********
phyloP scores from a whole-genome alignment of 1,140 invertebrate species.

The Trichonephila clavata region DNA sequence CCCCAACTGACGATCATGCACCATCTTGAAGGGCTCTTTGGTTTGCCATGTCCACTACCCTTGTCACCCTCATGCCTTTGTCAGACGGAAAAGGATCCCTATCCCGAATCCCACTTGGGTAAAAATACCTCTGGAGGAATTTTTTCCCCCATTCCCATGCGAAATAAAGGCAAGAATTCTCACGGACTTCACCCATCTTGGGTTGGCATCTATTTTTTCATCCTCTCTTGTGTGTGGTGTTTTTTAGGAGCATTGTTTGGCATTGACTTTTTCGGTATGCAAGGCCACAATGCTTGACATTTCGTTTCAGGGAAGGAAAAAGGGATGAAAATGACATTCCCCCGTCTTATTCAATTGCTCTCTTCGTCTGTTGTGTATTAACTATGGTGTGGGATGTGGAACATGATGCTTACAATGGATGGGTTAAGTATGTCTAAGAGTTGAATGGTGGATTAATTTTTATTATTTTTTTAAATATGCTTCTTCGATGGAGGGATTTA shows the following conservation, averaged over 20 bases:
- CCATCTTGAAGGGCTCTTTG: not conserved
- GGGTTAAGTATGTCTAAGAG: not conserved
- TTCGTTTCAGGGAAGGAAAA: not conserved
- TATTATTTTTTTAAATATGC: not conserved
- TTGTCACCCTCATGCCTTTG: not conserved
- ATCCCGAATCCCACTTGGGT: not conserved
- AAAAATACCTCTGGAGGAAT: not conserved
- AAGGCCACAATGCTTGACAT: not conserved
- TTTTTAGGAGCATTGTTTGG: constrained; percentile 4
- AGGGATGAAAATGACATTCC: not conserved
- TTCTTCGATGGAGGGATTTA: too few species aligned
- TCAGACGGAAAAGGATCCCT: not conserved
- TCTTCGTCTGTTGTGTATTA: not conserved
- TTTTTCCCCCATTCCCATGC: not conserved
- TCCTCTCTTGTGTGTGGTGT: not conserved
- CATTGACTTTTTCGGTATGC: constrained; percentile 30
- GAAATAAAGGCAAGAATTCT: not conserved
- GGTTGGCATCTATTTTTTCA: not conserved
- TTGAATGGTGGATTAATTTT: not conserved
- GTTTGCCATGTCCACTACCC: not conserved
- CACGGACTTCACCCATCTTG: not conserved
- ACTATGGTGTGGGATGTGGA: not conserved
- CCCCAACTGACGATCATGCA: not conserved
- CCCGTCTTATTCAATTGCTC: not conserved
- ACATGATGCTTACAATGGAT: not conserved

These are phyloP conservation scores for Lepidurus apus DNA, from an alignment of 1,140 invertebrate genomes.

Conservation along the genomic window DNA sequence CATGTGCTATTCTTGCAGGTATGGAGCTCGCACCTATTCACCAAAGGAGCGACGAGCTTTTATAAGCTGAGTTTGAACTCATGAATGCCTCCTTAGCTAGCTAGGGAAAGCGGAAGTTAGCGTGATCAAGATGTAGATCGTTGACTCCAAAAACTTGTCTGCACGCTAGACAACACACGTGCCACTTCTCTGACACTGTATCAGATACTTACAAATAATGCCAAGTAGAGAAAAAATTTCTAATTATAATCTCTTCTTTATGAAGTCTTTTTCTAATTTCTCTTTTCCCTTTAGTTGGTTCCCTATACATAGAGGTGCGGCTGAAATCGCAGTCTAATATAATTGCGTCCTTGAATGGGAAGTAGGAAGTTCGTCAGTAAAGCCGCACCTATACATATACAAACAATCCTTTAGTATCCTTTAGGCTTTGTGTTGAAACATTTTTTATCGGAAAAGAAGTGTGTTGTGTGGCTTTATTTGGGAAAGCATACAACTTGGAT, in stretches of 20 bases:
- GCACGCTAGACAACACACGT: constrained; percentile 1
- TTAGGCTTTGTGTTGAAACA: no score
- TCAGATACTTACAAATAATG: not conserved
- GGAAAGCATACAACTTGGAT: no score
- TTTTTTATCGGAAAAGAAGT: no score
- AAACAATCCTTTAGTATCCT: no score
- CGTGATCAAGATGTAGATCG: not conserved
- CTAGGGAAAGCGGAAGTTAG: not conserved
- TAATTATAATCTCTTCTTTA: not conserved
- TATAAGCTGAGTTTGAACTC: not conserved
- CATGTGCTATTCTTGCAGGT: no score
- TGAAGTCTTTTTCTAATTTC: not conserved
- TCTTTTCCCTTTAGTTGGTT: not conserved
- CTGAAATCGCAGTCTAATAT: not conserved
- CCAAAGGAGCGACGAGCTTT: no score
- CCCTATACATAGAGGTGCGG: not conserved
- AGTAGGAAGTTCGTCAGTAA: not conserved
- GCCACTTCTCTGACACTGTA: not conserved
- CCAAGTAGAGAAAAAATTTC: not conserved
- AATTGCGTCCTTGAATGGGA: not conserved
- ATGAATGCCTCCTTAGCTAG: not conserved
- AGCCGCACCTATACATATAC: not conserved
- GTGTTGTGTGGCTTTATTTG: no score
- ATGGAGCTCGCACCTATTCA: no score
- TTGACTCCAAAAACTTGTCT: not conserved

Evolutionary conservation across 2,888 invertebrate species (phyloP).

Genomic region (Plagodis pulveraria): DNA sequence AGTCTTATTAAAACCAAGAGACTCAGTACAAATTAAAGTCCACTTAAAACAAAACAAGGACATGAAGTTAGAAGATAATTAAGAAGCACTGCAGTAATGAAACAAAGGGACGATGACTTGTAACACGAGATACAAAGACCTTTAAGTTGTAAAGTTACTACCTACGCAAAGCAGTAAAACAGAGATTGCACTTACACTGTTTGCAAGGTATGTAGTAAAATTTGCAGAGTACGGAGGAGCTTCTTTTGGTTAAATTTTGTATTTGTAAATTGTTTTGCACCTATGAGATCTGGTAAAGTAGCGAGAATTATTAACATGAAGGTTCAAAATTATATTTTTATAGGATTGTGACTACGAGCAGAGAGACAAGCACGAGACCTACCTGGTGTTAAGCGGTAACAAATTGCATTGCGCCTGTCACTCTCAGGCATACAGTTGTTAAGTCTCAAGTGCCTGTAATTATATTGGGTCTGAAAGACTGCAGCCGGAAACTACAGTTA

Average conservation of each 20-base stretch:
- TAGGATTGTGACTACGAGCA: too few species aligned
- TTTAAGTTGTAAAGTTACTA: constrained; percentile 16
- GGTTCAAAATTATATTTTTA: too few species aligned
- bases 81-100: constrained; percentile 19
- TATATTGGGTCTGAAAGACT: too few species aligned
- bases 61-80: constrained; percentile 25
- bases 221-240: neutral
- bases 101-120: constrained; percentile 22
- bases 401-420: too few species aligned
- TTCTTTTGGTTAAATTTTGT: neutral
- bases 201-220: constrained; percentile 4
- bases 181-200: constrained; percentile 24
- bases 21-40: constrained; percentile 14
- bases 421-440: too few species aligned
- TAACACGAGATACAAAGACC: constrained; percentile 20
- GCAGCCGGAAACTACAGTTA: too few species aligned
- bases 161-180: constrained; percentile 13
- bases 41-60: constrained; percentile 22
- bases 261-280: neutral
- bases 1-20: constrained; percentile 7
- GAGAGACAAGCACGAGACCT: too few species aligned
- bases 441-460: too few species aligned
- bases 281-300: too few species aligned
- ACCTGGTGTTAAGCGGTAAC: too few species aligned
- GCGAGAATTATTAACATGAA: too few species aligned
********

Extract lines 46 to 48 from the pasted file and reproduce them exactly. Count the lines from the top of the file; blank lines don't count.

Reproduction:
- AGTAGGAAGTTCGTCAGTAA: not conserved
- GCCACTTCTCTGACACTGTA: not conserved
- CCAAGTAGAGAAAAAATTTC: not conserved